I deleted by Google+ account(s) recently, as well. I have several Twitter accounts with no tweets. I'm thinking of sanitizing my LinkedIn account soon.
It's not that I'm anti-social (well, maybe); I am just one of those elder geeks who once dreamt of truly federated services under one's own control.
> a G+ account was forced on me again
To be clear, a G+ account is a Google account. It ties together all Google properties. Just seems bizarre to use these and consider G+ as being forced on you - it is just your Google account. One doesn't need to actually use the social features provided by one's Google account.
What the world needs is a club for anti-social people, to (mis?)quote Ashleigh Brilliant.
I very much share your perspective. I never bought into the Facebook madness, tried G+ very briefly under my real name, then decided that wasn't a good idea. I've since withdrawn virtually completely from it though I may use it to help promote my writing elsewhere.
One thing I've found as I look to alternatives is that much of the infrastructure for a federated system already exists. Blogs, RSS/Atom, image hosting, and a very few other pieces, would pretty much make it come together.
A slightly better integrated messaging infrastructure is the primary missing bit (though there's no reason why any of the existing tools, including Jabber, AIM, or IRC, couldn't cover much of the ground).
And I'm not knocking Google for its technical execution. G+ was very well engineered (hrm: why am I referring to it in the past tense), phenomenally stable (I saw one push which broke the site in 2.5 years), and at least on the server end, performed well (the client side is another story, and I'm having to free browser memory far, far less often having left it). In terms of UI/UX and social factors ... I really found the site left a great deal to be desired.
Facebook leaves the account deactivated for a week so you can ponder on your choice, but if you don't do anything, it was my understanding that the account gets deleted.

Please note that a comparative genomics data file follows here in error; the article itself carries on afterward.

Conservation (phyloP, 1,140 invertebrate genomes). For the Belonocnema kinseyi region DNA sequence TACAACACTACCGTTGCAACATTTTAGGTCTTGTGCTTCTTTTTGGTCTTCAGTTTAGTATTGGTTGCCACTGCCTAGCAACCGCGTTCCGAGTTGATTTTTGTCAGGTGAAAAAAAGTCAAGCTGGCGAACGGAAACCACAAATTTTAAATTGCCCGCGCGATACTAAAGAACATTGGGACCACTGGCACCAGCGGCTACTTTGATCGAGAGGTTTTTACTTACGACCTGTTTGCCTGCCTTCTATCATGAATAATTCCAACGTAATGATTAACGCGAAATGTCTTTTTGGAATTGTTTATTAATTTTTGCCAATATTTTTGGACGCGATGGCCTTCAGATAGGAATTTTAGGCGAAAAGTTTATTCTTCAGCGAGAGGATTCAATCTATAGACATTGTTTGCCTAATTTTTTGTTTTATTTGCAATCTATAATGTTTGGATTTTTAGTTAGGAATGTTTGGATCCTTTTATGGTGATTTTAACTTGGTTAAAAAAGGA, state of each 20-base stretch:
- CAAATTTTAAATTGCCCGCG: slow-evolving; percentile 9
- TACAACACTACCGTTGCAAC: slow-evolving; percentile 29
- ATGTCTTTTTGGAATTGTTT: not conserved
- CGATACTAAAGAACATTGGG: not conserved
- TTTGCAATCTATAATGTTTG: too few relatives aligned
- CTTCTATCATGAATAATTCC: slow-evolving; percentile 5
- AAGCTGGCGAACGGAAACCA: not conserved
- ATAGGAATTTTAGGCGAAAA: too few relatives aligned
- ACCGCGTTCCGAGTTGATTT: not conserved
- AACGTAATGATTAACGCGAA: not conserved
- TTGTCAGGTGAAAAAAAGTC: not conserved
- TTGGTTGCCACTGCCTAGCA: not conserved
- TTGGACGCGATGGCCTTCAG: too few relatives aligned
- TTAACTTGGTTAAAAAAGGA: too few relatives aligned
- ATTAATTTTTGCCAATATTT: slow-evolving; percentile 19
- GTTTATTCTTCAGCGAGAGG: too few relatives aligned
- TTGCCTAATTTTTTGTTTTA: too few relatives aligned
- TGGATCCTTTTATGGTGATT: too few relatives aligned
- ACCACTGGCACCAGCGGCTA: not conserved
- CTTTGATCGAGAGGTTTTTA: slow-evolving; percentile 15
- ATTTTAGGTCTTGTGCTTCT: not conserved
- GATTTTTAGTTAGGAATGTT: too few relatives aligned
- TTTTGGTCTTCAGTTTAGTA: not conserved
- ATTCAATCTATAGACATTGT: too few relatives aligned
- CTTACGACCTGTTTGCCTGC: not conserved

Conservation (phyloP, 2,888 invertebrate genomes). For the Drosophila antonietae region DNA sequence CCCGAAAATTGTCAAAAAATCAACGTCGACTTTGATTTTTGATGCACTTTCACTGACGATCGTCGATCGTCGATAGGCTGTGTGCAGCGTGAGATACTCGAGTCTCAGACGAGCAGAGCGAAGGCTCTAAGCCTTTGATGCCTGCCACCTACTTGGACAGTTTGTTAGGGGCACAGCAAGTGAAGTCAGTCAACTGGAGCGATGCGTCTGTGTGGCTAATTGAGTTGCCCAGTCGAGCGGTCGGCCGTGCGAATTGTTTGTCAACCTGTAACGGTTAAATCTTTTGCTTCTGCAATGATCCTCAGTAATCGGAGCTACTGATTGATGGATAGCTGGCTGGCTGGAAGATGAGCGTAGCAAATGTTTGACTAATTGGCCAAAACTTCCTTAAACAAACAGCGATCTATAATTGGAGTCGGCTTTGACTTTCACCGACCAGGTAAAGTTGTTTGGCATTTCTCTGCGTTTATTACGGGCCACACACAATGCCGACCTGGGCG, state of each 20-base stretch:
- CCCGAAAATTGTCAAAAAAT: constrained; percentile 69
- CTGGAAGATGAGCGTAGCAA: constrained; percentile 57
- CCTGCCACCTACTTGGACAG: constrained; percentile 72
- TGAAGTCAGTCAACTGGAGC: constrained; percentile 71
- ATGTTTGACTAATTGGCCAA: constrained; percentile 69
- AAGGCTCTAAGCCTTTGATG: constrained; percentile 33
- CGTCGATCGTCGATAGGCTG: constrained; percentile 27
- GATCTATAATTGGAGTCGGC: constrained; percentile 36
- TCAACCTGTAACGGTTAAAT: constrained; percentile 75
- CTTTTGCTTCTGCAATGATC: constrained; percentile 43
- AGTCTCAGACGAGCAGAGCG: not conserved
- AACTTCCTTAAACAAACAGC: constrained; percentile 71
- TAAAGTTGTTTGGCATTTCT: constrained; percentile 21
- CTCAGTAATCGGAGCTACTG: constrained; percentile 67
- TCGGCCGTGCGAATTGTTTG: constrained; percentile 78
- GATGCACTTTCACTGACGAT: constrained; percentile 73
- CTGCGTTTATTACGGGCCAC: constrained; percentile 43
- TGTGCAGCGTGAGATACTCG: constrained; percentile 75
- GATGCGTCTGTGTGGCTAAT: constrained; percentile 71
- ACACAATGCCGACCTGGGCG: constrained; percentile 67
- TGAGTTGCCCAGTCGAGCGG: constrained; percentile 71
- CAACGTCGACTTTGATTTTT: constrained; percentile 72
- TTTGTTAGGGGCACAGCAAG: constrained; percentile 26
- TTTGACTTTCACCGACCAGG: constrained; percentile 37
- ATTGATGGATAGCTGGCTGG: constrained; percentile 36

I shared that optimistic dream for the internet back in the early days, but I think we've figure out how to make money off it now and that's going to be its undoing.
Usenet is free, doesn't provide any value anyone could easily monetize, and allows interaction with other users. That's about all I want from the Internet these days anyway.
alternatively, you could give http://www.howtoleavefacebook.com/ a try
Yes you can both deactivate (soft delete) an account and you can actually say to facebook to actually delete it. Deleting an account does not allegedly remove your data from the Facebook servers. Deleting items however will remove your data from the servers. The idea is that you should delete each little thing first, and then delete the actual account.
From the FAQ at http://suicidemachine.org/ :
"Facebook and Co. are going to hold all your informations and pictures on their servers forever! We still hope that by removing your contact details and friend connections one-by-one, your data is being cached out from their backup servers. This can happen after days, weeks, months or even years. So merely deactivating the account is just not enough!"
Why are you so sure about this?
In my mind, ideally the next big social media platform will be P2P and open source. I have some ideas on how this might work and the features this would include, but I've never hashed them out since my programming ability doesn't approach the level required for such an undertaking. Maybe I will as a thought experiment and publish my ideas so that anyone can use them.
And there are numerous nodes you can create an account on -- no need to be self-hosting. Though with FreedomBox, that would actually be pretty tenable.
One of my friends from G+ (which is to say: someone I met through G+ and started following there) has made a practice of bulk-purging his account every so often.
My own response has been to greatly curtail my activities on the site (due to Google's ever-encroaching property linkages), even though I'm already participating pseudonymously. I've hand-deleted some content, but am holding out on a broader deletion given the prospect of recovering some of my comments (presently not included in the Data Liberation Front), with some third-party tools. Though I may just pull the trigger and do a full wipe.
The fact that Google offers this option is actually somewhat commendable.
If Facebook actually wants people to be using their service in twenty years, they should really build timeline cleansing in.
Although I agree with your feature request why does it matter to you that that stuff is there? I enjoy going back through my timeline (maybe once a year or so) and seeing old things. There may be a few things that make me cringe but there's nothing so embarrassing that it would have any effect on me currently should anyone else see it.
I might be a pessimist though, I hope they add the feature.
12 hours of deleting by hand? I don't know if I could even do 20-30 minutes worth without seeking a tool.
That's dedication, or something.